Danny Mulcahy – Right, in our case, the CEO doesn’t take a salary, per se. he up-front fees are what keeps his office space open and guys like me and the support staff and the analyst and everybody else employed, and his real motivation and his livelihood is largely dependent on the performance of the investments he decides to pursue, and having those investments perform according to the pro forma that he produced for investors. And we offer a 10% preferred return and a return of all equity before we have any of our split, so if we’re not conservative and prudent in our underwriting, his livelihood is affected and his quality of life.

Adam Hooper – Sure, and that’s an interesting, the conservative underwriting versus aggressive. As an investor that’s looking at different opportunities from different sponsors, different markets, etc, how can they get an idea for whether someone’s underwriting it more conservatively or more aggressively?

Danny Mulcahy – Well, first off you look at the term, all the terms, I should say, what the duration of the investment, the pro forma considers, what the lease-up schedule is going to be in most instances, the lease rates in most instances, and then the selling cap rate that you’re assuming. Those are some of the top-line things to understand whether it’s being aggressive or not. As an example, one of the assets we’ve worked with you guys on, in Phoenix, Arizona, we were buying it at a seven cap, and if you look at our pro forma, we looked at it at a 7.7 or 7.5 sales cap. We didn’t go into it saying, “Oh, hey, we’re going to come here at a seven and sell it at a five.” Now we’re selling it at a higher cap rate, but ideally that’s off of a much higher NOI, so the gain to the investors is still substantial, and if we can sell it off at a seven cap again, well then it’s going to be wonderful for everybody. But we didn’t go into it over-promising–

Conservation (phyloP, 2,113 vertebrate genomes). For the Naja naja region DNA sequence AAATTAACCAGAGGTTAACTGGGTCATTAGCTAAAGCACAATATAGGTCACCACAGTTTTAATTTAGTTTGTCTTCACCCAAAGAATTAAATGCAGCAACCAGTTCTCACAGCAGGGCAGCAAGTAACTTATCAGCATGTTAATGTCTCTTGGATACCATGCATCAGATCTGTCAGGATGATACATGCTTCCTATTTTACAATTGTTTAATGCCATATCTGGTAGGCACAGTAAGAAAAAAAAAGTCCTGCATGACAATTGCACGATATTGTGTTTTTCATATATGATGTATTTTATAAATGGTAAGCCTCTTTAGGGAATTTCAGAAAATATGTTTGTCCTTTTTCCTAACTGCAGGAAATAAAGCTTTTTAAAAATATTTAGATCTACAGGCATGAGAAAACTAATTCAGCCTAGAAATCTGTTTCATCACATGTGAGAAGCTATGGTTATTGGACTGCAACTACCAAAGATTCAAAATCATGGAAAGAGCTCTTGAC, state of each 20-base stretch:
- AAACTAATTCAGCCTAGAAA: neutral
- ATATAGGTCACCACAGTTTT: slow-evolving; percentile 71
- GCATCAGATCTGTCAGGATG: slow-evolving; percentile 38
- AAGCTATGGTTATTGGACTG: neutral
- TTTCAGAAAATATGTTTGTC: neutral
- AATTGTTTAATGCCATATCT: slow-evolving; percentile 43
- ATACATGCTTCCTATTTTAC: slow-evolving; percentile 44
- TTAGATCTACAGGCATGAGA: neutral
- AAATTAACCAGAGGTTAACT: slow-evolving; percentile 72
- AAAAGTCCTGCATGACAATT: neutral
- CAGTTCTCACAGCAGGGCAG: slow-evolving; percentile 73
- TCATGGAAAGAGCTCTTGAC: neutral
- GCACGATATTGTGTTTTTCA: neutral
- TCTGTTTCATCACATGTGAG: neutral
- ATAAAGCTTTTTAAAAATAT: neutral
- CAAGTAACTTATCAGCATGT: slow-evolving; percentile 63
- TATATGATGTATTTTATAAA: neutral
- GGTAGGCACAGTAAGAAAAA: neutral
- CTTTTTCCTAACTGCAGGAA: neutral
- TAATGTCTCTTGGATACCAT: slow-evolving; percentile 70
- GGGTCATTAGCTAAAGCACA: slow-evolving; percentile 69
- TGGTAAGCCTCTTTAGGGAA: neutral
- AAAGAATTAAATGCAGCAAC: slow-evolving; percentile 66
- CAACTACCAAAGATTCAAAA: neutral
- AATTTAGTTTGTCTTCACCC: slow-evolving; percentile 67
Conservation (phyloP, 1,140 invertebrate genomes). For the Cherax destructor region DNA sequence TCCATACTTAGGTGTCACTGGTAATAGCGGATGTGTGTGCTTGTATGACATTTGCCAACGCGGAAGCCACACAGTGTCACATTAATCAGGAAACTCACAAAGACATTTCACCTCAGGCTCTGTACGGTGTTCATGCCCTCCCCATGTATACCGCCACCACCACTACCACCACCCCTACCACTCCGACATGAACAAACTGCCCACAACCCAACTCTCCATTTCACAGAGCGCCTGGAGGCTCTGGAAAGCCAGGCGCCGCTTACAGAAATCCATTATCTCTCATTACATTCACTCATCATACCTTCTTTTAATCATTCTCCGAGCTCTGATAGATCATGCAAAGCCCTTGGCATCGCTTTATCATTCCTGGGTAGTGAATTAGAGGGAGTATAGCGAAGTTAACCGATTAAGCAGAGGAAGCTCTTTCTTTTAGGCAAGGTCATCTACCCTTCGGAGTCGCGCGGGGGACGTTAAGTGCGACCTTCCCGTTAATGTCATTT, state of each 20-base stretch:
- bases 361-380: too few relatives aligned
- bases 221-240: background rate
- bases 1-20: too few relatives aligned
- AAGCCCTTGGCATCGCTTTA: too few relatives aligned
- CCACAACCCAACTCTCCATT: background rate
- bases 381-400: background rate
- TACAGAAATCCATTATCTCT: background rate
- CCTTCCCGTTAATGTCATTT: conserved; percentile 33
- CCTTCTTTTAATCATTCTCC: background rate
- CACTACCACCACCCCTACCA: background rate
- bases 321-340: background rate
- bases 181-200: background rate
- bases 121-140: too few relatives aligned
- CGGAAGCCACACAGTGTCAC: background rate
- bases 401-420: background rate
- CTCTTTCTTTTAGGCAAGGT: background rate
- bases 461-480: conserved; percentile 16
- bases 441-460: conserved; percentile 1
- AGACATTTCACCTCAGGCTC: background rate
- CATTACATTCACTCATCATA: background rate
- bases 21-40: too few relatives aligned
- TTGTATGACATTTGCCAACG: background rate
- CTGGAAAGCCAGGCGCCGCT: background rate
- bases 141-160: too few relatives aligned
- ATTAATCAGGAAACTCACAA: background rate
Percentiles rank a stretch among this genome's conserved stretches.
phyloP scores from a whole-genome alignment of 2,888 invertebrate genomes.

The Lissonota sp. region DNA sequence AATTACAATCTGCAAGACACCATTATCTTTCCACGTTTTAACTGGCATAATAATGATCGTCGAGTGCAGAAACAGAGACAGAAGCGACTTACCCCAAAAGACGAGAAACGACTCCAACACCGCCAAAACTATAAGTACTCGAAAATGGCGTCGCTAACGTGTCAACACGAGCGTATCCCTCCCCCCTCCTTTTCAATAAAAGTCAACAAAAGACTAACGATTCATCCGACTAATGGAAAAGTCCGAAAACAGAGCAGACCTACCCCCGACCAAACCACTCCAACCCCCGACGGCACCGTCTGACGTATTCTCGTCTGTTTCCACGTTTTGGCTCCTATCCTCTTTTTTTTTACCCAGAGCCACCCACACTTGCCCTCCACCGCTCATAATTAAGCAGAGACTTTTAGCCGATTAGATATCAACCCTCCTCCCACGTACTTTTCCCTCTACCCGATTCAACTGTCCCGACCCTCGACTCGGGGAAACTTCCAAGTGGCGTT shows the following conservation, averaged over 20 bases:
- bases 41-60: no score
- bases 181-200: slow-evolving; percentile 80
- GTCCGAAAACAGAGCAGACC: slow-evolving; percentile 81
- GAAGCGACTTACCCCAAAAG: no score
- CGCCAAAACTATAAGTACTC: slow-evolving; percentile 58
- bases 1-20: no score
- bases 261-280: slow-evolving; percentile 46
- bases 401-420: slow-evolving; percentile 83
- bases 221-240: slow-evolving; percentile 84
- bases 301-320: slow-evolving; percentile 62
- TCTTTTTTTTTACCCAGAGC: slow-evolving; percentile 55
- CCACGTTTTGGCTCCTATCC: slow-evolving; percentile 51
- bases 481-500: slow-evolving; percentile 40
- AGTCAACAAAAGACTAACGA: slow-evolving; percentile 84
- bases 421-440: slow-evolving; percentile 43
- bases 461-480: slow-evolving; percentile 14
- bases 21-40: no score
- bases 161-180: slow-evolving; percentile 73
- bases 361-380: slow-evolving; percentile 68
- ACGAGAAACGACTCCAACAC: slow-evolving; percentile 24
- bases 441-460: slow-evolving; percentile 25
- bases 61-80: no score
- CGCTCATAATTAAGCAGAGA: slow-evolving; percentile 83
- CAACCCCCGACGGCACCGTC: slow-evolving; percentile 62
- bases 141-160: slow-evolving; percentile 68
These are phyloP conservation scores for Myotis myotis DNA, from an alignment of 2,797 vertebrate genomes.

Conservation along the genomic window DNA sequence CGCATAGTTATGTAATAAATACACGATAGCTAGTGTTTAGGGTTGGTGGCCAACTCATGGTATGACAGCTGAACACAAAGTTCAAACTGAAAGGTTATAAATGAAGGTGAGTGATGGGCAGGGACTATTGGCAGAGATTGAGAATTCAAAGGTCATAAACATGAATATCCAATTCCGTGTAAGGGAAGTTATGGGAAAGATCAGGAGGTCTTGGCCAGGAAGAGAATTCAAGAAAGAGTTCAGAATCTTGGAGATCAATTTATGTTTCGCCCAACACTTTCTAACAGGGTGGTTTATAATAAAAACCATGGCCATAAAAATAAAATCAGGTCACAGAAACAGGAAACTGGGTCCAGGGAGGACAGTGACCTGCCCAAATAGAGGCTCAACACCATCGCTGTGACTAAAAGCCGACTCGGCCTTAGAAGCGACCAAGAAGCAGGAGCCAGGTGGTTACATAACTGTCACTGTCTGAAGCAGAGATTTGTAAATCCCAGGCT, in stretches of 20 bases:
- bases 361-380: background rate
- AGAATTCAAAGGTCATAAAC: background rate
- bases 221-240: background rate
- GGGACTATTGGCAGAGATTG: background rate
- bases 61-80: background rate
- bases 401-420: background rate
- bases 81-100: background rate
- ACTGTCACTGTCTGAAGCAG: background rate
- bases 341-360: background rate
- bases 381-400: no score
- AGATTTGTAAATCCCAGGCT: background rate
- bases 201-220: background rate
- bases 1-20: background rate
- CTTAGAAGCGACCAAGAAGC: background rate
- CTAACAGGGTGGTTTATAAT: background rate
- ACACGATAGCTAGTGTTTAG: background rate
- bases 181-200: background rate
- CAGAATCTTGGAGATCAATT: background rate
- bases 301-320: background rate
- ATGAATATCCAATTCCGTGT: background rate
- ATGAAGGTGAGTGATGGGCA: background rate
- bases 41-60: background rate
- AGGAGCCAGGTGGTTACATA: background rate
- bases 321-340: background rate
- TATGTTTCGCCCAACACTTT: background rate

Adam Hooper – Relying on that for your assumptions to hit those targets.

Danny Mulcahy – Right, and then looking at the lease-up frame. We’re not saying, “Hey, we’re going to have all this vacancy taken down in 90 days, six months after we’re acquiring it.” We’re going to say, “Okay, we’re going to do a staggered, we’re going to take down 10% in this quarter and 10% the next quarter.” Even though in our minds we certainly expect to do much better than that, it doesn’t do us any good, and certainly doesn’t do Brian Watson, the CEO, any good to try to fool ourselves with our pro forma. Because again, his livelihood and quality of life is dependent on this performing at or above what our projections are.

Adam Hooper – As we’re kind of nearing the end of the episode here, let’s switch gears a little bit and we’ll have you put your forecasting hat on. Talking about all these market cycles, we’re getting pretty deep into this one. Have you guys seen any indicators out there in terms of how we’re going to be looking next couple years? What are your thoughts on where we’re at in the cycle? Obviously you guys are covering a pretty big geography, right, multiple states and asset classes. Maybe let’s start macro, where are we at, how are things looking for you guys as you forecast where the industry and your business is going?

Danny Mulcahy – Everything is pretty positive right now. We’ve had a sustained period globally of relative stability. It might be inverse thinking but with the current regulatory and political environment that we’ve had recently, the fact that we haven’t fallen off the cliff already is almost a support for, if it didn’t crash now, then it can’t get much worse. We’ve got the Fed unwinding their purchases, it’s going to be flattening the yield curve out quite a ways. Certain markets are overheated, there’s been a lot of foreign money coming into the gateway markets and coming into core assets in multi-family in particular. I don’t see really any, per se, correction where it would cause a lot of downward pressure, but I can certainly see a flattening, just as a result of incomes aren’t rising accordingly, and so ultimately there has to be a flattening of it. There’s only two catalysts that I can see right now for a lot of downward pressure systematically, which would be from an impeachment standpoint or a North Korea standpoint. And then there’s always the other acts of God, you know, Yellowstone blowing up.

Adam Hooper – Fingers crossed we don’t get the super caldera explosion anytime soon, I don’t think that would be good for anybody.